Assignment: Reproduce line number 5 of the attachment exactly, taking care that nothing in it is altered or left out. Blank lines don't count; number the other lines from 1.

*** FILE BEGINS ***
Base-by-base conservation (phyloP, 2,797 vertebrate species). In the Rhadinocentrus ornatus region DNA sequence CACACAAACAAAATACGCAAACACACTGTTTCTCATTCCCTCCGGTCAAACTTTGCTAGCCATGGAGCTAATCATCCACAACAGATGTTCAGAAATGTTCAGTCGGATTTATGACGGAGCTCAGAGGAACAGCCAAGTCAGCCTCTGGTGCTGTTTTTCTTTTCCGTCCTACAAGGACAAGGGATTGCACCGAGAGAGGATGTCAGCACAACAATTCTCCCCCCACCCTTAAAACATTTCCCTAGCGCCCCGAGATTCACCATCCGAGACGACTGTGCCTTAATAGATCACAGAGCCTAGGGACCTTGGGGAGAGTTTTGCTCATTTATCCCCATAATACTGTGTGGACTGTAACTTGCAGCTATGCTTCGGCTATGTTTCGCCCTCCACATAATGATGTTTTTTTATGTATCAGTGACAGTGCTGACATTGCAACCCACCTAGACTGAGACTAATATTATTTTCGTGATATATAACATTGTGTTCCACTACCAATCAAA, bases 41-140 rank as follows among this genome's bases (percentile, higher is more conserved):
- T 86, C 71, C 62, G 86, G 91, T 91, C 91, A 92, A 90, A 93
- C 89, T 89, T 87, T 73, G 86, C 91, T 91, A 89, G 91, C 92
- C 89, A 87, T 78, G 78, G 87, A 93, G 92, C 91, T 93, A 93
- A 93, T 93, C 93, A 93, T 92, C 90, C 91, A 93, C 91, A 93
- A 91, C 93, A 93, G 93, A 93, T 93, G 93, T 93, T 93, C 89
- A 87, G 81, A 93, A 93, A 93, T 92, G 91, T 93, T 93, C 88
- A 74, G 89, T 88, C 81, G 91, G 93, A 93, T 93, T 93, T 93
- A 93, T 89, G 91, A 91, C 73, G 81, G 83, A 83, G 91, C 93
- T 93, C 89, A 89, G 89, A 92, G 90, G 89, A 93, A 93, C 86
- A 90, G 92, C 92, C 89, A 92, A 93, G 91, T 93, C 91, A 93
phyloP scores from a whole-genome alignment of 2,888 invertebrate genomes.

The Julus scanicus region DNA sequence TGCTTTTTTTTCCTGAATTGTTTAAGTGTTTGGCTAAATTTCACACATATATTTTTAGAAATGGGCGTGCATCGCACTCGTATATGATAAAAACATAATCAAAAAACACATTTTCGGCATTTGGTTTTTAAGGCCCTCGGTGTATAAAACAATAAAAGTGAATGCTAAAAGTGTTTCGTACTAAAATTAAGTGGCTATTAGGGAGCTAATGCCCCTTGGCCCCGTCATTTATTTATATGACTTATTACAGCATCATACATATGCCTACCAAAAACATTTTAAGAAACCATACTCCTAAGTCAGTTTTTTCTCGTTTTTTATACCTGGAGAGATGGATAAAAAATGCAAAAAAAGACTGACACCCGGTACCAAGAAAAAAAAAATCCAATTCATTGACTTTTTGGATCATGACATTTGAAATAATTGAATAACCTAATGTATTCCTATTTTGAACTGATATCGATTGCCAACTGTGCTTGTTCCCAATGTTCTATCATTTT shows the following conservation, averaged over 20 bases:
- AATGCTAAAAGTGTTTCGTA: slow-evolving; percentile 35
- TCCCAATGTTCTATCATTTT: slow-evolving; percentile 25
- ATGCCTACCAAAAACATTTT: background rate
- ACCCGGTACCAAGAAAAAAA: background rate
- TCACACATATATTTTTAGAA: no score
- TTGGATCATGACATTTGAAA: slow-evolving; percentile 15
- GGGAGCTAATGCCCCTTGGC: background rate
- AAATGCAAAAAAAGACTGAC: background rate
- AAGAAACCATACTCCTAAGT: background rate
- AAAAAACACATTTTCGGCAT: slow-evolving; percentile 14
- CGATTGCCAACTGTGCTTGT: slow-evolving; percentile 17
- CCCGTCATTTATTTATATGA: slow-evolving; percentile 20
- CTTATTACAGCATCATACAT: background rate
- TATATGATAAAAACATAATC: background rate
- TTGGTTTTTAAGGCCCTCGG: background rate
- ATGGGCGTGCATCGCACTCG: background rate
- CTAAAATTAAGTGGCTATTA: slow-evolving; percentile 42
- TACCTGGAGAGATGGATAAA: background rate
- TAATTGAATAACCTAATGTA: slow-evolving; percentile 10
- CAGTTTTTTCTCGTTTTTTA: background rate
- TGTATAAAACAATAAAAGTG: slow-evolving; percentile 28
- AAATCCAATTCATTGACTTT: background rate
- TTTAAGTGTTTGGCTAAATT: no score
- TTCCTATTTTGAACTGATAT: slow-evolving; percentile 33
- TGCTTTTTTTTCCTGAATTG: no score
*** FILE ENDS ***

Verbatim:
- A 93, T 93, C 93, A 93, T 92, C 90, C 91, A 93, C 91, A 93